The No campaign finds it hard to get past the negatives

There have been some stronger arguments for ‘no’ in the last day.  The Herald posted a formidable editorial to say that

“The Herald backs Scotland staying within the UK at this stage.  But fudge this process, stitch it up and fail to deliver far-reading further devolution, and make no mistake – you wil be guaranteeing another referendum – one that you will lose, and deserve to lose.”

They complain – fairly – that

“in promoting its manifesto for Scottish independence, a Panglossian emphasis on the best-case scenario has at times strained its credibility.  …  the case for independence has been built upon a string of ideal outcomes.  Even the other party in this great divorce, the Government at Westminster, would, it is assumed, act at all times during separation in accordance with the Scottish Government’s wishes.”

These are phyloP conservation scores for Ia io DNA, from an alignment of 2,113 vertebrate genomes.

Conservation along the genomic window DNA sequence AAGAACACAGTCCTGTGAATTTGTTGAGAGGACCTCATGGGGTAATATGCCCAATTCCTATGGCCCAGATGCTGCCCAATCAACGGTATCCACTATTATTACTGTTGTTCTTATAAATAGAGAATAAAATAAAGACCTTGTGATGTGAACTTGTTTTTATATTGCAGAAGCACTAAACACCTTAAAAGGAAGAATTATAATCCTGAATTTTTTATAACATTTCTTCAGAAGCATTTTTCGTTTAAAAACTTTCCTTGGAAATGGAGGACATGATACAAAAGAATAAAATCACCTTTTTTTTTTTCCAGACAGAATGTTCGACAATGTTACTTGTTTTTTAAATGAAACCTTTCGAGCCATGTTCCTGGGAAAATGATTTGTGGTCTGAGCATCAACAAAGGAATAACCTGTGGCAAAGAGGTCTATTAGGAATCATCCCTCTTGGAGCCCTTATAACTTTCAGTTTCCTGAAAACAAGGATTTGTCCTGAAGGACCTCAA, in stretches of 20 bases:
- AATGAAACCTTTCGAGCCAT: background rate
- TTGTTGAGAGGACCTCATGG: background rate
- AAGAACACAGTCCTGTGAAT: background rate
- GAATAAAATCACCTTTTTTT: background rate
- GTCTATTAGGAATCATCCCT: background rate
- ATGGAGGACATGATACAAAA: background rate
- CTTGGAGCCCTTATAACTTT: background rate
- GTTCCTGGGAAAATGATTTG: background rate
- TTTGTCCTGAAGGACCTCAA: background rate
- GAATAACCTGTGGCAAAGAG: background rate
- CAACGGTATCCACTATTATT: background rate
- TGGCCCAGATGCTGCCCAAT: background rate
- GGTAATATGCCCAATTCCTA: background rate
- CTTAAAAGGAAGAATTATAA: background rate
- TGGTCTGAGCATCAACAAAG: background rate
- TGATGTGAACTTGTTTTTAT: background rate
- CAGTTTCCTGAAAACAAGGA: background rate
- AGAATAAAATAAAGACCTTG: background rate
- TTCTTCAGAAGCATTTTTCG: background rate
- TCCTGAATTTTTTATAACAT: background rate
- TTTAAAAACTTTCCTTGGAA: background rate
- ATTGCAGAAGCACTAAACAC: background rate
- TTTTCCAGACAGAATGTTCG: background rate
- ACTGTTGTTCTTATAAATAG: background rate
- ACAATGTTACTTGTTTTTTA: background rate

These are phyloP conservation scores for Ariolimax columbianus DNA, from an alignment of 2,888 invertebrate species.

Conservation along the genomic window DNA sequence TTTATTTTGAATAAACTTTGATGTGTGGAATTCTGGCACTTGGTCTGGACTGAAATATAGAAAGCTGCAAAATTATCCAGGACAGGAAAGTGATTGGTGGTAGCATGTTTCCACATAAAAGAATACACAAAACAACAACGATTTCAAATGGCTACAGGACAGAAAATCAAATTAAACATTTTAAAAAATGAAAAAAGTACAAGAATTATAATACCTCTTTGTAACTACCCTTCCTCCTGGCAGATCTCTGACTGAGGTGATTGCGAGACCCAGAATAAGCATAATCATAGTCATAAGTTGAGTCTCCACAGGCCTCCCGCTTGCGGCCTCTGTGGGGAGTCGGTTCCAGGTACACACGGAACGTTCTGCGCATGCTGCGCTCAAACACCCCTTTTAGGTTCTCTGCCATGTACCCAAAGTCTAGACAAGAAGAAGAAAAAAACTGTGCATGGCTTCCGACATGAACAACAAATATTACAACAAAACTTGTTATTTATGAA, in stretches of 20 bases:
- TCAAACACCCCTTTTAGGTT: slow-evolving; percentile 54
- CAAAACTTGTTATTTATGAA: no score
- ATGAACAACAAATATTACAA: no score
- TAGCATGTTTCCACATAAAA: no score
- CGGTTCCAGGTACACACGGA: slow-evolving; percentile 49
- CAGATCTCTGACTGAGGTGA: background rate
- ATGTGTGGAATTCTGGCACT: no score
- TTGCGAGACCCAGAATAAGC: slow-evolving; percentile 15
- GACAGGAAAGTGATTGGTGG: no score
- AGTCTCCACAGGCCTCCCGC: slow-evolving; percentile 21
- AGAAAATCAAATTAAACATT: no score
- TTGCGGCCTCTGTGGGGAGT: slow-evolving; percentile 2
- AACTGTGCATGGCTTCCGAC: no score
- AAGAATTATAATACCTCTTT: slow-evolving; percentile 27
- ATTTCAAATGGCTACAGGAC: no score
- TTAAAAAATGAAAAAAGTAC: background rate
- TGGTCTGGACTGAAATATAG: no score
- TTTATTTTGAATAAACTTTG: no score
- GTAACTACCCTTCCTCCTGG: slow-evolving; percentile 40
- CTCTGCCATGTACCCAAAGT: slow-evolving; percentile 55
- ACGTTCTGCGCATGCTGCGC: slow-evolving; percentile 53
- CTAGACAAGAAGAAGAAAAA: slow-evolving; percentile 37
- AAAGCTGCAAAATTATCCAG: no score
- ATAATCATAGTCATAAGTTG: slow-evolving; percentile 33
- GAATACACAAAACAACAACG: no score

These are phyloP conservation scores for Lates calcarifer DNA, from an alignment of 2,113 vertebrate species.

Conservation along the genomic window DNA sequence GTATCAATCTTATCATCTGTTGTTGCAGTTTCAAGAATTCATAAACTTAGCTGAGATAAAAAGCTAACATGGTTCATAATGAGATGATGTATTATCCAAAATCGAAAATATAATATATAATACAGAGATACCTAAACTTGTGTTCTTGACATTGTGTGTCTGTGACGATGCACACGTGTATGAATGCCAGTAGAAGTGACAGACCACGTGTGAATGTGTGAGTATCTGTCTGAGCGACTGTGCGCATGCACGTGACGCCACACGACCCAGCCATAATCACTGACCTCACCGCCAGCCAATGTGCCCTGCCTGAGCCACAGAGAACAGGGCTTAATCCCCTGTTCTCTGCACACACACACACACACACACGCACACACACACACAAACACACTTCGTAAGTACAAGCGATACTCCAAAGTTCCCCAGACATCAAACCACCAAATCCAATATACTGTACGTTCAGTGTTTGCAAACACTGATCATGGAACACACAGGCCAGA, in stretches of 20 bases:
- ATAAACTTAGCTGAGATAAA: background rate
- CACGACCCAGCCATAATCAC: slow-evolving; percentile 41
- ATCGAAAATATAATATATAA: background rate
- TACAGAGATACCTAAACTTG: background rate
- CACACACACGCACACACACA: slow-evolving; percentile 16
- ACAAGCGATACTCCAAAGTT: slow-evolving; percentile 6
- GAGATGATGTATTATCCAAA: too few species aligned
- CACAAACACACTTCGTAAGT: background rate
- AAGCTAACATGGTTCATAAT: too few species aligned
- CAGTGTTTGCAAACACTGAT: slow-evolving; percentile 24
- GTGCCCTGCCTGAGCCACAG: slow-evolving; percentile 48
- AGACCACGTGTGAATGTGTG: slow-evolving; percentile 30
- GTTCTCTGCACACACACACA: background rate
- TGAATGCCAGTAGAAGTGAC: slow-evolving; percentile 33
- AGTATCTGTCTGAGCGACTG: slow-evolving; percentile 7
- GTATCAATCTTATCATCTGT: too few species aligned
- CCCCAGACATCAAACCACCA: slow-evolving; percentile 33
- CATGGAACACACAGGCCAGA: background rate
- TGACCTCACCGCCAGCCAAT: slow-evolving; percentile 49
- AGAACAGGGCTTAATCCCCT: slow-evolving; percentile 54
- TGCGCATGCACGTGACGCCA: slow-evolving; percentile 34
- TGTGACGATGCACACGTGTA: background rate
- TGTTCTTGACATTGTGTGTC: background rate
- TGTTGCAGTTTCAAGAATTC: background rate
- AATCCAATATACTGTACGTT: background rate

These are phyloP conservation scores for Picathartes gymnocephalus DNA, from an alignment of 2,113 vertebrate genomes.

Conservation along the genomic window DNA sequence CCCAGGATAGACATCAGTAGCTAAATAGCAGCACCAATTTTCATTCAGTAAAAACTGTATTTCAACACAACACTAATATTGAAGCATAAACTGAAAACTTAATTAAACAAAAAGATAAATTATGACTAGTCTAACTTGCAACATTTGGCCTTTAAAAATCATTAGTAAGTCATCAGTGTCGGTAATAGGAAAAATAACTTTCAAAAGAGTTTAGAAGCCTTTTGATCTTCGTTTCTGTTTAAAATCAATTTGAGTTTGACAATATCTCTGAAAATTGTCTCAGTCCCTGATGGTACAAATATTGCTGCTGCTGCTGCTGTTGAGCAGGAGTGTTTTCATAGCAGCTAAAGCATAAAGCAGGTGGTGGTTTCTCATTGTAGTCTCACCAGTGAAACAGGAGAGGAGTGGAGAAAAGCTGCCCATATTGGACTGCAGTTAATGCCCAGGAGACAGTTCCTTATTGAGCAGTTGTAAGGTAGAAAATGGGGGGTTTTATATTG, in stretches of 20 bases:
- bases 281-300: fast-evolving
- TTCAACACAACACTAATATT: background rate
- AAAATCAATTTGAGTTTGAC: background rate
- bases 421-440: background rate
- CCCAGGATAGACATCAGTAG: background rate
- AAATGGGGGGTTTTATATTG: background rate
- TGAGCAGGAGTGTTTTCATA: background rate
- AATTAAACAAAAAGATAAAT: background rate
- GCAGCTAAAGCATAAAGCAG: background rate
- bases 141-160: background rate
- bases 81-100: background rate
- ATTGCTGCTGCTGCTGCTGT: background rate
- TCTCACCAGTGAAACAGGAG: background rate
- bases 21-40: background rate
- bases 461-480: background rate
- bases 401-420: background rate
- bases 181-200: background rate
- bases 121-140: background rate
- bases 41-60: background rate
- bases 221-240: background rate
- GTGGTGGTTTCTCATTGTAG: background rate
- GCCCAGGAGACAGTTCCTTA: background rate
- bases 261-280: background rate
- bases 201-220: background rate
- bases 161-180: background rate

David Webster also asked me particularly to mention a negative argument by Carol Craig in the Scottish Review.  Her best point is that:

“If Scotland gains independence then for decades most of its political and intellectual resources will be channelled into becoming another, largely inadequate, European state.”

I don’t agree about the inadequacy.  I do agree that it will take time, and resources.

There has also been, however, a chorus of negative, scaremongering  comments.  Supermarket prices will go up;  Scotland can’t afford the NHS (stuff and nonsense); it will not be able to run a finance industry without a lender of last resort (doesn’t anyone remember the  building societies, built on mutualism and secured loans?)    This has been the weakness of the No campaign all the way through, made worse in the last week  by carpet-baggers from London who imagine that Scottish voters haven’t thought about anything in a two year campaign.